Othello - A play for our times, all times
Othello was written, as a play by William Shakespeare (The Bard) between 1600 and 1606 so why is it still relevant? Well Othello is still relevant because of what the Bard based it on. Othello is a tragedy based on universal truths, emotions that we all feel at some point in our lives. But this is not the only reason why ‘The tragical Rembrandt’, as one critic called it, oh no since the start of the slave trade Othello’s political significance has changed and with it the way directors direct the play. About these universal truths, what are they?
Well a universal truth is an emotion we al feel such as love, hate, jealousy and so on. In Othello, the universal truths of love and jealousy are at the core of the play. The start of Othello is the marriage of a beautiful Venetian woman, daughter to a senate named Desdemona to a navel officer, the Moor (Othello). These was a marriage of love but with Othello’s ancient, Iago was using his jealousy of the newly promoted, newly wed Othello to plot against him and in doing so he uses a Venetian gentlemen by the name of Roderigo who wanted to marry the beautiful Desdemona how ever what has all this got to do with modern society.
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Well every one on the planet has been jealous and everyone has been in love. Therefore, I guess that is why people still go to see Othello. But that still leaves the political side of the play but how can politics remain the same for three hundred and four years, well the truth is politics hasn’t and neither has Othello’s political significance. Over time Othello’s political significance has been changed by the way, the director chooses to direct it and whom they cast in the play.
In the nineteen eighties South Africa was a racist country with the racial segregation system of Apartheid and in nineteen eighty-eight Janet Suzman directed Othello in the Market Theatre in Johannesburg. Well as soon as Othello kissed Desdemona, the white section of the audience got up and left because blacks and whites were not permitted to be in the same places let alone the same bed. There are other things to remember like the great actor Paul Robeson who played Othello in three of the most politically significant staging of the play ever.
He was a black actor from the USA who actively supported equal rights for all races. In nineteen thirty he played Othello in London’s west end making him the first black actor to play Othello in a major production since before the start of the slave trade, but even though he was one of the west ends most revered actors it didn’t stop the restaurant in The Savoy refusing him entry. The reason was the colour of his skin. He didn’t play Othello again until nineteen forty-three when he played The Moor in New York eventually on the Broadway stage.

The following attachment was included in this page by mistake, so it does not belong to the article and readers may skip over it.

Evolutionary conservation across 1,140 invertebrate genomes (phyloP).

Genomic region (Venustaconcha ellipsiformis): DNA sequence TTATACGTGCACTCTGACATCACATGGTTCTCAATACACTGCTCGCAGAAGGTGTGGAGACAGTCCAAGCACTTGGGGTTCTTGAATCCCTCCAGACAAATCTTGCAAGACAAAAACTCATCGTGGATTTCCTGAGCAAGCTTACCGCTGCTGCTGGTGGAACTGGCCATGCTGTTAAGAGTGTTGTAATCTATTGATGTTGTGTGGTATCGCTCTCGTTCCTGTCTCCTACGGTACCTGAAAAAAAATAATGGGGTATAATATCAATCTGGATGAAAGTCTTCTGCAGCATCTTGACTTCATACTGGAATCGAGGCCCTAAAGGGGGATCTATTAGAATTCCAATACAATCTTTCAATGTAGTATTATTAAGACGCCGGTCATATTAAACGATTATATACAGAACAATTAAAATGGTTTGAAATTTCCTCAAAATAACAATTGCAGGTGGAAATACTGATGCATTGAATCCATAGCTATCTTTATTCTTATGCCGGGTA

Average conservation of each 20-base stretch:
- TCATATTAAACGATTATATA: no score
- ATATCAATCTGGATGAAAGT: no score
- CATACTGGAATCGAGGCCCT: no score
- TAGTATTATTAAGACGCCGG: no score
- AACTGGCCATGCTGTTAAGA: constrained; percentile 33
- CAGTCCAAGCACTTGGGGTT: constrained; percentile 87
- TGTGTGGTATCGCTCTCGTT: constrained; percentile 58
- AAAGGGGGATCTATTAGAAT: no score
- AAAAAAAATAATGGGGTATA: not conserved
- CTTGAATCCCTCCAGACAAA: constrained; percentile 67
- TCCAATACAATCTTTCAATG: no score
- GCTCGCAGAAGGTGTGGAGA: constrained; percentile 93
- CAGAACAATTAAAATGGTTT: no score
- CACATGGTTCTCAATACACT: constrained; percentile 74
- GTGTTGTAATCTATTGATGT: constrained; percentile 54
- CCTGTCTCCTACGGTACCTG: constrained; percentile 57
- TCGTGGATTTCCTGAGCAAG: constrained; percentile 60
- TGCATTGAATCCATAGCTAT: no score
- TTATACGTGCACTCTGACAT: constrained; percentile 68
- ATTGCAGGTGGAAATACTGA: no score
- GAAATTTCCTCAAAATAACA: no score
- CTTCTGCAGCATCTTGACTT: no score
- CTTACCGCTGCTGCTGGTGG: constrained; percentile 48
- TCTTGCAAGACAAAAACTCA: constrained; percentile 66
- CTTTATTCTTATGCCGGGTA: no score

One Soviet journalist said, “The doors of the American theatre opened for the Negro people. ” Going on to say, “No white man should dare presume to play the role again. ” His third performance was possible the most significant as he was asked to play Othello in Stratford-upon-Avon as part of the Royal Shakespeare Company’s (RSC) centenary season in nineteen fifty-nine after eight years of being blocked from performing and travelling abroad due to the US anti-communism policy. Paul later said, “I can’t act or sing in any sort of decent place- very seldom in my own country…
There was a request, and a contract sent to me to play ‘Othello’ in London as soon as I could get there. And they went to the British Equity Actors Association (BEAA) to see if I could a labour permit. And they said there was no question of the status of Mr Robeson… And we would welcome him to this land. ” Now all this may seem a bit detailed but that is because at the time every black actor wanted to play Othello to prove a point but now many refuse to play him as they believe Othello projects a negative image of black people and no one wants that. But politics is not what makes this play powerful it’s dramatic irony.
The Bard made Othello dramatically powerful by writing it like a pantomime, without the audience participation. Shakespeare wrote Othello so the audience want to jump out of there seats, punch Othello in the mouth and tell him Iago is going to destroy him because we know all about Iago’s plan. However none of the other characters know of his plan. This is called dramatic irony and Shakespeare uses it an orful lot like here for instants where Desdemona refers to Iago as “an honest fellow. ”
And here where Othello talks to “Honest Iago” and also here when Iago himself declares himself an “Honest man. All of these are pretty ironic considering what the audience already know and for that reason we call it dramatic irony. I believe that Othello is a play for all times because of the way it was written by the Bard. He has written the perfect play with Othello. It’s not to short, not too long, not to dependent on the actors performance and it will always provoke an emotional response from the audience and if the audience are emotionally involved they will never get bored of watching, reading or listening to it. And that’s what makes Othello a play for our times, all times.